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Reading Kafka's Mind: Categories, Schemas, Metaphors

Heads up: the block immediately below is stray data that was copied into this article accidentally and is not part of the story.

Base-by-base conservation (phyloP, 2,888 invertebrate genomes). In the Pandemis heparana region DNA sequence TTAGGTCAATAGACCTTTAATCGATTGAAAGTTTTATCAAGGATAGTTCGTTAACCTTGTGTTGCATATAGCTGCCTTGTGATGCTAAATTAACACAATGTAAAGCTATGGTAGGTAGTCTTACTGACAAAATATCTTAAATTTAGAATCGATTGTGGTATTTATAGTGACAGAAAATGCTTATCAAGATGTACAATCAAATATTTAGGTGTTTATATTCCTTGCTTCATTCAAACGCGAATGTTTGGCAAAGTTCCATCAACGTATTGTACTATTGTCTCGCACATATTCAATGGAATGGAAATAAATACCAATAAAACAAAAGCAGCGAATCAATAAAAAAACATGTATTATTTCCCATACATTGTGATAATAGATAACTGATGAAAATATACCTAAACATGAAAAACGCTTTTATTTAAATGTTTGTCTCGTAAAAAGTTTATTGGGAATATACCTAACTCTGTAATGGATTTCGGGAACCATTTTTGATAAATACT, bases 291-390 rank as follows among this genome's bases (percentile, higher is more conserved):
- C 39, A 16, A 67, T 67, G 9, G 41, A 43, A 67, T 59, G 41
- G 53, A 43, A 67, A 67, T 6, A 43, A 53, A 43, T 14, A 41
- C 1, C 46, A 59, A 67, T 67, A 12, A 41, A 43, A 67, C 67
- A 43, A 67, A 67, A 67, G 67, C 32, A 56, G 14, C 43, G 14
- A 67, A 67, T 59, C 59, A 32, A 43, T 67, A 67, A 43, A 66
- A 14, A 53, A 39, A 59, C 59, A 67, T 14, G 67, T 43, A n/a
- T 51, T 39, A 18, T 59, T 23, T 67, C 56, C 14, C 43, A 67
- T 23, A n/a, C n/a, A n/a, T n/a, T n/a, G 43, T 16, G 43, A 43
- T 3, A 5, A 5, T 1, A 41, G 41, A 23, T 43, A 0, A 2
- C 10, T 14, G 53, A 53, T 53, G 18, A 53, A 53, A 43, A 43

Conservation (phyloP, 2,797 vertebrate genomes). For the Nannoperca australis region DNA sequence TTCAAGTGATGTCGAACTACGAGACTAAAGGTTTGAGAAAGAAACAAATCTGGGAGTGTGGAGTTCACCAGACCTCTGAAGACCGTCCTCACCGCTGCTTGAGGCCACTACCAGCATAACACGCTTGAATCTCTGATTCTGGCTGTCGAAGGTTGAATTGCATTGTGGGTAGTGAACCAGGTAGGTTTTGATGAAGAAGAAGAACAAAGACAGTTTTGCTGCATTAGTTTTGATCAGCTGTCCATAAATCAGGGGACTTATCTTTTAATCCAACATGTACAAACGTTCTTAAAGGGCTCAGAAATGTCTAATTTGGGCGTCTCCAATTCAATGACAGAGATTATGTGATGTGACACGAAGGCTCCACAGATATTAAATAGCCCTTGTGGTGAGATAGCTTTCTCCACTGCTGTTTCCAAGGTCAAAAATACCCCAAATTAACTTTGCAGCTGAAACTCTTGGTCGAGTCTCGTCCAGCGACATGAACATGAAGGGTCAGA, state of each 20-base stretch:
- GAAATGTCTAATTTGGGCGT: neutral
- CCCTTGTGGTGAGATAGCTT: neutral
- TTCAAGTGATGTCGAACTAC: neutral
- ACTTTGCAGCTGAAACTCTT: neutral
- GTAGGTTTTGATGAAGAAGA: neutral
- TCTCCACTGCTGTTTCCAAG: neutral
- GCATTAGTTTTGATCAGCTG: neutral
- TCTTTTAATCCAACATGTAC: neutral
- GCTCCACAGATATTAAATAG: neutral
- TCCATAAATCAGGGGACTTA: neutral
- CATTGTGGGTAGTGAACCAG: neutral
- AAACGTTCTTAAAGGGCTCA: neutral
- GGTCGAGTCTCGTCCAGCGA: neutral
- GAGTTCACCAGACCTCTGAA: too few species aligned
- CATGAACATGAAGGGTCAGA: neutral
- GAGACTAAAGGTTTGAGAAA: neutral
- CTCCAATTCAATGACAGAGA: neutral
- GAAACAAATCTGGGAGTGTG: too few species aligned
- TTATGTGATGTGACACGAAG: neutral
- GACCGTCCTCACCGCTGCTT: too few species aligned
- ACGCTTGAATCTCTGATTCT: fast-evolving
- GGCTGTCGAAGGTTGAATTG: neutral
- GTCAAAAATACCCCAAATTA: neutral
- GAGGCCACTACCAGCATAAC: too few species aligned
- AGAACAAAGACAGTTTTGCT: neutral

This study employs cognitive theory to explain the Kafkaesque. In close readings of four works by Franz Kafka based on cognitive linguistic analysis, I show that Kafka consistently profiles generic or schematic conceptual structure over more specific, detailed concepts. By evoking strikingly unconventional and incomplete conceptual structures, he exploits the deepest aspects of everyday human cognition in ways that were literarily unprecedented and that remain unusual. I argue that this demonstrable characteristic accounts for the eerie, uncomfortable, or frustrating experience of reading Kafka that many readers report. Based on analyses of Kafka criticism, I argue further that this characteristic can also help account for the diverse range of readings Kafka's works have invited over the decades, as it prompts readers to fill in the schematic and incomplete conceptual structure that Kafka provides with more specific details according to their own cognitive preferences and proclivities. This, in turn, can also help explain Kafka's astounding and enduring international success. In conclusion, I argue that Kafka's experience of learning several languages--an underappreciated fact of his biography--may have fostered his cognitive preference for the schematic over the specific.

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